Sunday, December 18, 2011

Hey Credit Card Companies-->F*ck You.

The American dream, according to Wikipedia, is defined as:
 A national ethos of the
United States in which freedom includes the promise of prosperity and success….life should be better and richer and fuller for everyone, with opportunity for each according to ability or achievement.

That is a beautifully written, outdated fallacy. The new American dream (or perhaps the real American Dream) looks a little bit more like this: It is every Americans civic and economic duty to spend as much as they can today to ensure the future prosperity of America.  This new ideal is the not the creation of the consumer but rather a debt perpetuating instrument called the credit card. 
Credit card companies present themselves as enablers of this dream.  They position themselves as selfless philanthropists by granting American citizens the opportunity described in the latter half of the Wikipedia definition—a chance at “a better, richer, fuller life” (minus the need for ability or achievement).  Strip away the fluff of the phrase and it is easy to see the underlying truth: “Spend today….pay for it for the rest of your life.”    
Credit cards have ushered in a generation of people that buy into these debt-enslaving instruments and the culprit is not the consumer, but rather the entity. These instruments have not only wronged a generation of people (myself included) but also the very dream they claim to be aiming for—the future prosperity of America.            
 I showed up on my college campus as a savvy 18 year old.  I thought I was a lot smarter than I was, but as it turns out, I was more naive and obtuse than most.  During the first week of school, I found a coupon in my dormitory mailbox for free pizza at a local restaurant. Within a week of college, my body was already craving the dietary staples of pizza and beer—so the mere mention of “free” lured me in.  At the entrance there was a slick man shaking hands while handing out clipboards and pens. The man was of course a credit card tycoon.   Behind him, there was a mountain of “free“ pizza.  He told me that if I filled out a short personal information survey, I was free to indulge.
Personal information surveys are the equivalent to offering a woman a backrub during the seduction process.  It’s a seemingly harmless excuse to get close to another person without stating intent.  Sensing my skepticism, he told me that there was no obligation to sign up for a card, as he stressed the importance of building credit and earning rewards.  Eager to eat, I scribbled my contact information on the form and the man thanked me with great delight. I engaged in flirtatious foreplay with the debt devil.
What happened next was a rollercoaster ride of blurred euphoria and a subsequent mixture of regret and shame.  It all happened so fast. When my pre-approved application for a Discover Card came in the mail a week later, I filled it out and started charging everything—all in the name of building credit. Suddenly, I found myself 1,500 dollars in debt.  My incompetent spending earned me a Discover Card fleece blanket, and four 8 oz. vacuum-sealed skirt steaks—in 6 years. Under the influence of pizza aroma, and the promise of financial freedom, I became the victim of a heinous credit assault.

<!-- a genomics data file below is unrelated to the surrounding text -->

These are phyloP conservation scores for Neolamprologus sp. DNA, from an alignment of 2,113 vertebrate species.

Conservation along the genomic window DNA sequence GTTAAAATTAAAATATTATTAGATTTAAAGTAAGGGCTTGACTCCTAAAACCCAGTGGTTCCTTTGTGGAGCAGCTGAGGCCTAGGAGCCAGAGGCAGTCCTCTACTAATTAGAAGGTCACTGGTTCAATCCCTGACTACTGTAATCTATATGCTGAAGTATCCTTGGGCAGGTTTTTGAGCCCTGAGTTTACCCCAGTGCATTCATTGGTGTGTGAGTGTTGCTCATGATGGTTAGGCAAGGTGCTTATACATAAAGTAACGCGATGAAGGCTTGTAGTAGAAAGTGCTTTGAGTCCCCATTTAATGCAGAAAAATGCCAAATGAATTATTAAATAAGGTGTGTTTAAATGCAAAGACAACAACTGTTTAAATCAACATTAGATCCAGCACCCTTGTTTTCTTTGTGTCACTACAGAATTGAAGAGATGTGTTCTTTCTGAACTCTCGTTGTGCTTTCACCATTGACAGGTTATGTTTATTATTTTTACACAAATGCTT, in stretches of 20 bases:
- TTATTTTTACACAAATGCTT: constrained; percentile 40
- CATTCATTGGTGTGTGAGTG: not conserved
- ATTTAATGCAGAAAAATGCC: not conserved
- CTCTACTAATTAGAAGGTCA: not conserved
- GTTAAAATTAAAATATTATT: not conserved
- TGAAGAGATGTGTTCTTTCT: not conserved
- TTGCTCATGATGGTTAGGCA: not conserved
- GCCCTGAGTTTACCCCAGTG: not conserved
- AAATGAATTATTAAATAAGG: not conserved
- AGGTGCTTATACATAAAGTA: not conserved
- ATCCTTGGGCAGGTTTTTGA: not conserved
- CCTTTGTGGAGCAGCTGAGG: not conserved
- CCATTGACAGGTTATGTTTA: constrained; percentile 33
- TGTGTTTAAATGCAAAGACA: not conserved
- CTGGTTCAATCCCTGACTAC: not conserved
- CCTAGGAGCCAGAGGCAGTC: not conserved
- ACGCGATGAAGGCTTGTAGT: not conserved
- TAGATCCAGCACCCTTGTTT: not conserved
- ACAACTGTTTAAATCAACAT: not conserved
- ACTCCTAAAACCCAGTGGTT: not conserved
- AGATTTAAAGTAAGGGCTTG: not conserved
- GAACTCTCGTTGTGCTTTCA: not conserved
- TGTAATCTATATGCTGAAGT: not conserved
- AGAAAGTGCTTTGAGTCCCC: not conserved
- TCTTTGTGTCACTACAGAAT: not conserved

I am fully aware of my stupidity but some of the blame should be put on other pivotal enablers.  Why did the university allow the credit card company to solicit our business with direct mail?  Why did the owner of the pizza joint endorse the man pushing credit cards on 18 year-olds?
The reality is that credit companies are malicious when it comes to targeting young people.  They lure naïve individuals who define adult independence as purchasing their own groceries and wiping their own asses, with complimentary gifts. The practice is flawless from a revenue standpoint because a person, who is stupid enough to trade their personal information in exchange for pizza, is likely to indulge in frivolous spending habits.  Unfortunately, “good business” can be guised under unethical false advertising. 
What is there to actually discover at  That I’ve been pre-approved for a high interest rate credit card that has a 5,000 dollar limit?  Finally, a company that understands my innate desire to mortgage my future so that I can start living the way I want today!.....because as a Black LT Discover card holder, “anything is possible.”
            Credit card companies are legal loan sharks that compete for business with clever product names and tag lines in attempt to empower a consumer’s sense of freedom and identity. Companies that sell easily abused products should be required to use generic names like “Credit Card Company 1” and “Debt Device 2”.
For instance, look at the prescription drug industry.  Drugs are named with basic scientific titles that evoke little to no emotion from users.  To most, the terms Ritalin and Adderall mean absolutely nothing, but their function is widely understood.  If a doctor offered his patient a choice between the two, they would likely be indifferent.  However, imagine that Adderall renamed its product “Magic” and the patient was approached with same scenario.  Magic would be the drug of choice a 100 times over because the name is more appealing.
            Discover’s product differentiation model is equivalent to the above hypothetical scenario. Isn’t it ironic that a domain that suggests exploration and wonderment belongs to a credit card company? The Discover domain should be reassigned to a company that actually makes sense. (I suggest be granted the domain)